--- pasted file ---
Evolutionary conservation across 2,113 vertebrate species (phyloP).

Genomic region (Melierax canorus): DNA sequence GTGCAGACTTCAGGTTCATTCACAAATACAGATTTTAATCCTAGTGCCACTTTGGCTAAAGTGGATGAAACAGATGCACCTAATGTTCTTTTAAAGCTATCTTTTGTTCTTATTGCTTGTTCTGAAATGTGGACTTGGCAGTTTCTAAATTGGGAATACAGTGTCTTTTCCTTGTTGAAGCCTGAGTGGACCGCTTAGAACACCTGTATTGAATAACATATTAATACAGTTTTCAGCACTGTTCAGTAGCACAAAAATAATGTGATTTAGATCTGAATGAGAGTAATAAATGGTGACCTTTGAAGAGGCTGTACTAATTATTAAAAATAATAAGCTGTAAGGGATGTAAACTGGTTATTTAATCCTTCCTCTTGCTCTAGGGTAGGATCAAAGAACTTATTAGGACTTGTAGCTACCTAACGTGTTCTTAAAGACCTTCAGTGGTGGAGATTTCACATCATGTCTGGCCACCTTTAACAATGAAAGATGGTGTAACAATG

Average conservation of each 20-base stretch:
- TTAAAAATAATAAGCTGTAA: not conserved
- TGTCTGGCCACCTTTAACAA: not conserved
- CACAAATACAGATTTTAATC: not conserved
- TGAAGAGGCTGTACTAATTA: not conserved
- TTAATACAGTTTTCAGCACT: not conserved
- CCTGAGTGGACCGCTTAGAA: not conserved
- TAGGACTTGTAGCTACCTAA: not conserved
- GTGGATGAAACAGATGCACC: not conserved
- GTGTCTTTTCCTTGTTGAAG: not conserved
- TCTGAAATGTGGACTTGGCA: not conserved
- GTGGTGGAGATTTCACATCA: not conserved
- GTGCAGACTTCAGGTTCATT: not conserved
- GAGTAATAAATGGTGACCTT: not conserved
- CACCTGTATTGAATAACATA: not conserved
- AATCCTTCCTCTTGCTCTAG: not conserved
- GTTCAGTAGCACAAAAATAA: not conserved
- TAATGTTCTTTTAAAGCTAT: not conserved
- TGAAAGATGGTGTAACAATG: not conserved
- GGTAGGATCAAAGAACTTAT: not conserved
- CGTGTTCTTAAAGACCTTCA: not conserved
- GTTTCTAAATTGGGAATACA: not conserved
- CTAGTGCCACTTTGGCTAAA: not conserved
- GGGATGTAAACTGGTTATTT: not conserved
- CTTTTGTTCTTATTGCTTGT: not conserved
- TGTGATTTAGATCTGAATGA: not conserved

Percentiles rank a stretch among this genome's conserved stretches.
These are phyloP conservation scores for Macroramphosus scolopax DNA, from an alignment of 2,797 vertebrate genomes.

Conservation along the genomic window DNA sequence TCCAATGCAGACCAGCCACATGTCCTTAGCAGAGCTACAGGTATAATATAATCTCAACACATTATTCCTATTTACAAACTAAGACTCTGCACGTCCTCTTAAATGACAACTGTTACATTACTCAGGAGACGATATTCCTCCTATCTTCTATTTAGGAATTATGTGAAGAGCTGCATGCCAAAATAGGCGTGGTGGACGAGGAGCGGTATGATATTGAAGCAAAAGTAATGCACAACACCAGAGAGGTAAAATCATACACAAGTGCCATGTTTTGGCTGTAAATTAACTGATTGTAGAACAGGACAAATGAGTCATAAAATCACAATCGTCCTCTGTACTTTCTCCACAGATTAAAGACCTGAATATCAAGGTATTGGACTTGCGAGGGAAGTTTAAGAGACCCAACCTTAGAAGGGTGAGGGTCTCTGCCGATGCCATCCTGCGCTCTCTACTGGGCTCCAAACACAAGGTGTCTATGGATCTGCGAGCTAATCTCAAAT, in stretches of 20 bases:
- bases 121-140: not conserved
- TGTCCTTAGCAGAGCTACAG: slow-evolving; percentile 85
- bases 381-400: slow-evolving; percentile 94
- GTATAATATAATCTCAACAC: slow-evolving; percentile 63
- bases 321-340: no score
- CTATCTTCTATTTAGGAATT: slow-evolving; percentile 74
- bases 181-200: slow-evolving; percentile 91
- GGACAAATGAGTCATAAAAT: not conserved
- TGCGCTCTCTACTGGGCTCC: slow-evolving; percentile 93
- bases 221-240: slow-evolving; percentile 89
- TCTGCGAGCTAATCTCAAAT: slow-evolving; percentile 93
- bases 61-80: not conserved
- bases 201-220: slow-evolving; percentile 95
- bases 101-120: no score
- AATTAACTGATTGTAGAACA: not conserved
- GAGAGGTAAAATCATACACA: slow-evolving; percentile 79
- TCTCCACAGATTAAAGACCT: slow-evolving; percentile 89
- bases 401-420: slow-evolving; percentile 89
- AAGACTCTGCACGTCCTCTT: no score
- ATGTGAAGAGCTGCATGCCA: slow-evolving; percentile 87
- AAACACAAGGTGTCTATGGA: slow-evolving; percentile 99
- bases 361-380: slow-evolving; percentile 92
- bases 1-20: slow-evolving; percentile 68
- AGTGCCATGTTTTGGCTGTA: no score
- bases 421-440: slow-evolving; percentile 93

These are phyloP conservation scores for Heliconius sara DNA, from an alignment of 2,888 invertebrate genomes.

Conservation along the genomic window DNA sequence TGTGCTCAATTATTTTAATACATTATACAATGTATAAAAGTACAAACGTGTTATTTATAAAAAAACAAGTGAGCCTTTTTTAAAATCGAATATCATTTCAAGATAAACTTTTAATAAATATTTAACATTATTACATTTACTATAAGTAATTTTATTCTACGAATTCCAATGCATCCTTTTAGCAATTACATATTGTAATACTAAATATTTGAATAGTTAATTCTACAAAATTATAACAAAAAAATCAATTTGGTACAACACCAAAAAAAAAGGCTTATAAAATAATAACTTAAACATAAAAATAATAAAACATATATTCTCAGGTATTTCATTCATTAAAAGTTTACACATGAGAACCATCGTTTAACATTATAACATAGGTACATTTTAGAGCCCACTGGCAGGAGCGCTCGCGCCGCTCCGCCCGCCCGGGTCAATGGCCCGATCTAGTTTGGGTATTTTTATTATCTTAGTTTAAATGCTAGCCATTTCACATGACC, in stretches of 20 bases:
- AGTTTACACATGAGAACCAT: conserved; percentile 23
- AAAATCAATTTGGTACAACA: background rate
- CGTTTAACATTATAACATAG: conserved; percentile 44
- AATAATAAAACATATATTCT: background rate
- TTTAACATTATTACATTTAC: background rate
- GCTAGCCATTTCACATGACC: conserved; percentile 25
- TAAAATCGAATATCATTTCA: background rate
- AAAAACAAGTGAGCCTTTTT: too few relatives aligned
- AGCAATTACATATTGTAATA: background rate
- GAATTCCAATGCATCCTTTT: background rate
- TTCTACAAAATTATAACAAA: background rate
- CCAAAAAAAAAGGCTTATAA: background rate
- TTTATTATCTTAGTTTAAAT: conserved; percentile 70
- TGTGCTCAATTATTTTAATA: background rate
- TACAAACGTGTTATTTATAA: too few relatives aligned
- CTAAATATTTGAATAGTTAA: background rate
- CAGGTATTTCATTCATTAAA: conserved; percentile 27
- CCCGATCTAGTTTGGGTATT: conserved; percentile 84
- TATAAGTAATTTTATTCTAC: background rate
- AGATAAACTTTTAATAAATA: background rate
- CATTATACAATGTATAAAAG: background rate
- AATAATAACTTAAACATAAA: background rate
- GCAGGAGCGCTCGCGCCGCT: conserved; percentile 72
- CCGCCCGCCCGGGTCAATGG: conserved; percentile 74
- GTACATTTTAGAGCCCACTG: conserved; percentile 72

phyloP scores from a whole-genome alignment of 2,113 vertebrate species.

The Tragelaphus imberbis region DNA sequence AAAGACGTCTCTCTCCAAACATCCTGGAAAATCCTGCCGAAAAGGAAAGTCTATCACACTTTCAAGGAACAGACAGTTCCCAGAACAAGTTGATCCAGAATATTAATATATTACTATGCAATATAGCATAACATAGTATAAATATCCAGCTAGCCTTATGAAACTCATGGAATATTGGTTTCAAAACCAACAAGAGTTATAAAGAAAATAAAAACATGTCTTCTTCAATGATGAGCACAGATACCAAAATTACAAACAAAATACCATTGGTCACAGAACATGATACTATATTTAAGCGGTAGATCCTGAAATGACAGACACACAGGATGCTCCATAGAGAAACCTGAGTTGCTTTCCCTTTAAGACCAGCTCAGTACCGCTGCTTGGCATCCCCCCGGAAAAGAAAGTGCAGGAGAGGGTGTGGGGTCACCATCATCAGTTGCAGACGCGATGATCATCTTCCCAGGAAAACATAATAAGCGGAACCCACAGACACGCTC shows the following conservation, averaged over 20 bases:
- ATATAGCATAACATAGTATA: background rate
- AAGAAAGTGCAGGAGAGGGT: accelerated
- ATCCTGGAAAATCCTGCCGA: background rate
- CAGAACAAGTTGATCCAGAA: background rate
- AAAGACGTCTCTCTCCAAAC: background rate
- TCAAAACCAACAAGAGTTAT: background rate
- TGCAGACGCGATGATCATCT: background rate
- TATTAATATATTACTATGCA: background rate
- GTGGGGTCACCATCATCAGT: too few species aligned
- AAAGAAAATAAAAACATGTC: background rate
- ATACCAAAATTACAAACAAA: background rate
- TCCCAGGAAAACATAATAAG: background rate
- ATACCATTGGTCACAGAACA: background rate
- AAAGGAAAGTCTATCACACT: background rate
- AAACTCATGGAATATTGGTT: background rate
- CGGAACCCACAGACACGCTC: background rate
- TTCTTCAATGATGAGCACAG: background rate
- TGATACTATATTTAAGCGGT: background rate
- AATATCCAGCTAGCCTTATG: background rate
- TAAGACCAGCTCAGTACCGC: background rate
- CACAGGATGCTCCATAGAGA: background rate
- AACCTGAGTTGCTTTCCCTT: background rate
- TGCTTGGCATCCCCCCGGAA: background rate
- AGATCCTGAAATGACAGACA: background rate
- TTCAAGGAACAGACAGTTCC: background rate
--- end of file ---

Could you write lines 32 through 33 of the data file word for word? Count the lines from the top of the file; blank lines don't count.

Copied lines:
- bases 121-140: not conserved
- TGTCCTTAGCAGAGCTACAG: slow-evolving; percentile 85